Hans Hoogervorst, chair of the International Accounting Standards Board (IASB), has indicated the board intends to play a role in developing climate-change related financial reporting, but will not move in to standard setting in this area, reports Pat Sweet
He cautioned against exaggerated expectations for sustainability reporting as a catalyst for change in the absence of policy and political intervention.
Speaking at a conference in Cambridge, Hoogervorst said he was clear that the IASB is not equipped to enter the field of sustainability reporting directly, saying setting standards in this area ‘requires expertise that we simply do not have.’
However, Hoogervorst acknowledged that ‘sustainability issues can already have an impact that needs to be reflected in financial reporting as it currently is’. He cited a paper from the Australian Accounting Standards Board that discussed when climate-related disclosures are material, and therefore should be included within the IFRS financial statements.
The paper mentions that in particular industries, the carrying value of assets—such as property, plant and equipment and assets recognised in relation to mineral resources—could be overstated if the impact of climate-related risks is not properly taken into account.
Where climate-related risks could have a significant impact on a company’s operations, information about how this has been factored into impairment calculations would be relevant to the users of the financial statements.
Hoogervorst said: ‘In conclusion, as the effects of climate change become more prominent, they will become more and more visible in the financial statements.
‘However, many sustainability issues may only emerge in the long run. In such cases they will tend to escape the financial statements, which are essentially backward-looking.
‘But even in such cases we believe the IASB has a role to play, namely through our efforts to improve what we like to call “broader financial reporting”.’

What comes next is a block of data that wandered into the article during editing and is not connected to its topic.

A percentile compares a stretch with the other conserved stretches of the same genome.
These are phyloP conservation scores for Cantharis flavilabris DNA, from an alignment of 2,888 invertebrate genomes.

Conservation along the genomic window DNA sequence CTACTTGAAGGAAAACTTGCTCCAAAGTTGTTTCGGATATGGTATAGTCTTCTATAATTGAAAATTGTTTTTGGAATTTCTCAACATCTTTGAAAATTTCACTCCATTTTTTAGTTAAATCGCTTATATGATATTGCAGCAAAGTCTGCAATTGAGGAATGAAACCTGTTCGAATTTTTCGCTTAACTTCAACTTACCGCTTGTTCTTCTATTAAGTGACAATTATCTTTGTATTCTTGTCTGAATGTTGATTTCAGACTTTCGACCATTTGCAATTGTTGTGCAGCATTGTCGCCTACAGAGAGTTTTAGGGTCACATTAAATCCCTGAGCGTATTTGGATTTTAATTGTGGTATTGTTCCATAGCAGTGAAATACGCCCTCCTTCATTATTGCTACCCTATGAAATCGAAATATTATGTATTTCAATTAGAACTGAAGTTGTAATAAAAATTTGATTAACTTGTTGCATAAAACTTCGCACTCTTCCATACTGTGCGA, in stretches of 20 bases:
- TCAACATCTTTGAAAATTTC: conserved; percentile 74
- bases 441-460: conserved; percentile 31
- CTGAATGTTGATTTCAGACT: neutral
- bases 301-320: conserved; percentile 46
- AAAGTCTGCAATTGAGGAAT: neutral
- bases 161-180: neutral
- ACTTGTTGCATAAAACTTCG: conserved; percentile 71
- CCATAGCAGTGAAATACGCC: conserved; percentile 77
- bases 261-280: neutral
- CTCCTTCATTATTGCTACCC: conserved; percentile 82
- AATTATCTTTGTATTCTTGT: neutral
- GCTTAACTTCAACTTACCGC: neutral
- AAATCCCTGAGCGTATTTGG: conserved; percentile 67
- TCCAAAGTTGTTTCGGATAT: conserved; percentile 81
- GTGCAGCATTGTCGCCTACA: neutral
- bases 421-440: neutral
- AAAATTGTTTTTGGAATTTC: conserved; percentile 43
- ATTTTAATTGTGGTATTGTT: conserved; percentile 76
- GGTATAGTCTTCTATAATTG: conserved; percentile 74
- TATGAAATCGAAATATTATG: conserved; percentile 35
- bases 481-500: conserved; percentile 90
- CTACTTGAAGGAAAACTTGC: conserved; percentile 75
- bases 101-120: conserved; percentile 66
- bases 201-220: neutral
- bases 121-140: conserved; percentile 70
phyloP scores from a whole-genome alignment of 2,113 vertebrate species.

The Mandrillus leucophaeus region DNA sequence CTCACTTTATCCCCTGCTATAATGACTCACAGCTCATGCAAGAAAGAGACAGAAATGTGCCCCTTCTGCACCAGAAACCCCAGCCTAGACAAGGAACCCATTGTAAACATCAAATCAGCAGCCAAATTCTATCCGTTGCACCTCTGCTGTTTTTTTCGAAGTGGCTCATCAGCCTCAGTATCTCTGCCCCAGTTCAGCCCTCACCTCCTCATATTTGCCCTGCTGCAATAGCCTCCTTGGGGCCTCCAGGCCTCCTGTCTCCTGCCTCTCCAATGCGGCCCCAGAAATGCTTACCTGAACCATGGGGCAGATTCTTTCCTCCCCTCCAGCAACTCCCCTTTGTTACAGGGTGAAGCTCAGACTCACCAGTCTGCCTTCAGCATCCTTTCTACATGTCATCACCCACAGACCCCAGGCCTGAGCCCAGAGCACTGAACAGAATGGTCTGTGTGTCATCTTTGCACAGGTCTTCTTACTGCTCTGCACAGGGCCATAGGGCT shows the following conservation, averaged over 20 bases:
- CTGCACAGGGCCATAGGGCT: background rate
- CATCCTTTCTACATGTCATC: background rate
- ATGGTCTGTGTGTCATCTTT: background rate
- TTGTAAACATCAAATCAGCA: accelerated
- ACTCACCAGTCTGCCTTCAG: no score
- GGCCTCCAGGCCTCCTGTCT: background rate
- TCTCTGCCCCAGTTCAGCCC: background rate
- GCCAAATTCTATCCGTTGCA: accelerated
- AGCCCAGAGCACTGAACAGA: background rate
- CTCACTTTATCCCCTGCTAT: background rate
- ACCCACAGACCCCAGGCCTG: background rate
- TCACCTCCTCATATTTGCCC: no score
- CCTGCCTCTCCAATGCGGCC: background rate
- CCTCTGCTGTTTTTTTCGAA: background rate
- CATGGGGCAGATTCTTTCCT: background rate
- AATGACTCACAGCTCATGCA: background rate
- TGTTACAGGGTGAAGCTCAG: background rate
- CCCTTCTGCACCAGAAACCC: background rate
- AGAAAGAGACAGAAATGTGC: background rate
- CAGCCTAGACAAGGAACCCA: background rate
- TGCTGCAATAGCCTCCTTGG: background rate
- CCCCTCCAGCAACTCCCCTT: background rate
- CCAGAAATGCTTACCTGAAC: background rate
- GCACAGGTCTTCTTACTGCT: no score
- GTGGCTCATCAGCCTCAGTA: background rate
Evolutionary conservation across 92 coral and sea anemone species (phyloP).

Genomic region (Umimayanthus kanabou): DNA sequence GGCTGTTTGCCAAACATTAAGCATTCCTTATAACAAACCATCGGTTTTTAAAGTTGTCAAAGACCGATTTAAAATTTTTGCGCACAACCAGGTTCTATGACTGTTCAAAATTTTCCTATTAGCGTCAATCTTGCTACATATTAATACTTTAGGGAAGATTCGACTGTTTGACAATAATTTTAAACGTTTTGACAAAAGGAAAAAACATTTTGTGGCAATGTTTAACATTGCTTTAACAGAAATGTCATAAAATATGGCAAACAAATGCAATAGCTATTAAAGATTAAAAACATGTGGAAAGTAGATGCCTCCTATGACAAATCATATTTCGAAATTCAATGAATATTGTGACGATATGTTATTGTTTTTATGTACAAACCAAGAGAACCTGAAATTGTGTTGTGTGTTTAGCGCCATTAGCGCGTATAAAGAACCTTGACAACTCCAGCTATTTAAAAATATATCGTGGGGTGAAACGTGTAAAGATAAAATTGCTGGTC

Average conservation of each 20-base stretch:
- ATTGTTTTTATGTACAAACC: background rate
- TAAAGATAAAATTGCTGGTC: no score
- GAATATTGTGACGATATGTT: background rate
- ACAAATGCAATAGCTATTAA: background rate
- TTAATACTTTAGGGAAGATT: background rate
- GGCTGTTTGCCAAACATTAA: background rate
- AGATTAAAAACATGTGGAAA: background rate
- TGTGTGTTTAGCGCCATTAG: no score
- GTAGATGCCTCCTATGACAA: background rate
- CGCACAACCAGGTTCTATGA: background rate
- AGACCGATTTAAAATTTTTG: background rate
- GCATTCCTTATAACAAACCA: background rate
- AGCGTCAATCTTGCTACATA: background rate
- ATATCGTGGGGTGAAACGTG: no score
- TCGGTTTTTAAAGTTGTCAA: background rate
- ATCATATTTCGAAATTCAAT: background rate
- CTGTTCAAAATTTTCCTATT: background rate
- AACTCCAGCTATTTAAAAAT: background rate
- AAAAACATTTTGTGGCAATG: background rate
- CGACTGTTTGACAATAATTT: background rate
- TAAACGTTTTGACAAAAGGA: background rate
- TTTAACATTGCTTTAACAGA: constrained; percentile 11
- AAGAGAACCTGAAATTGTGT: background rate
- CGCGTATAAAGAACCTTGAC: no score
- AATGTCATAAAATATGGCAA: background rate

Hoogervorst pointed out that IASB’s management commentary practice statement, originally published in 2010, is intended as a non-mandatory guide for how to write the front of an annual report in order to a broader context for the financial statements.
IASB is currently working on a major overhaul of this practice statement, and Hoogervorst signalled that companies will be required to tell how sustainability issues, including climate changes, may impact their business if that impact is material.
However, Hoogervorst said: ‘There are simply too many standards and initiatives in the space of sustainability reporting. This leads to a lot of confusion among users and companies themselves.
‘People may be forgiven for not making heads or tails of it. Moreover, with so many standards, the potential for disclosure overload is enormous. Consolidation is clearly needed.’
He also cautioned against ‘exaggerated expectations’ about sustainability reporting as an agent for change.
‘Let us not forget that full transparency did little to curb excess in corporate remuneration. Equally, we should not expect sustainability reporting to be very effective in inducing companies to prioritise planet over profit. Greenwashing is rampant,’ he said.
However, he concluded: ‘In the end, financial incentives remain crucial in combatting climate change. For this reason, I strongly believe that the most promising strand of sustainability reporting comprises those standards that focus on the investor and on the impact of sustainability issues on the future returns of the company.
‘This is the type of sustainability reporting which will fit well with our management commentary practice statement, rather than the reporting that focuses primarily on a company’s contribution to the public good.
‘While some investors may be swayed to invest in companies that show good corporate responsibility scores, ultimately the impact of sustainability issues on future financial returns will have a much bigger impact on investment decisions.’
As a final point, Hoogervoost noted that ‘sustainability reporting requirements cannot get politicians off the hook in terms of the need for credible climate-change policies. It is good that the G20 is promoting climate-related disclosure; it would be a thousand times better if they could agree on the introduction of a kerosene tax.’
Report by Pat Sweet
Source: Accountancy Daily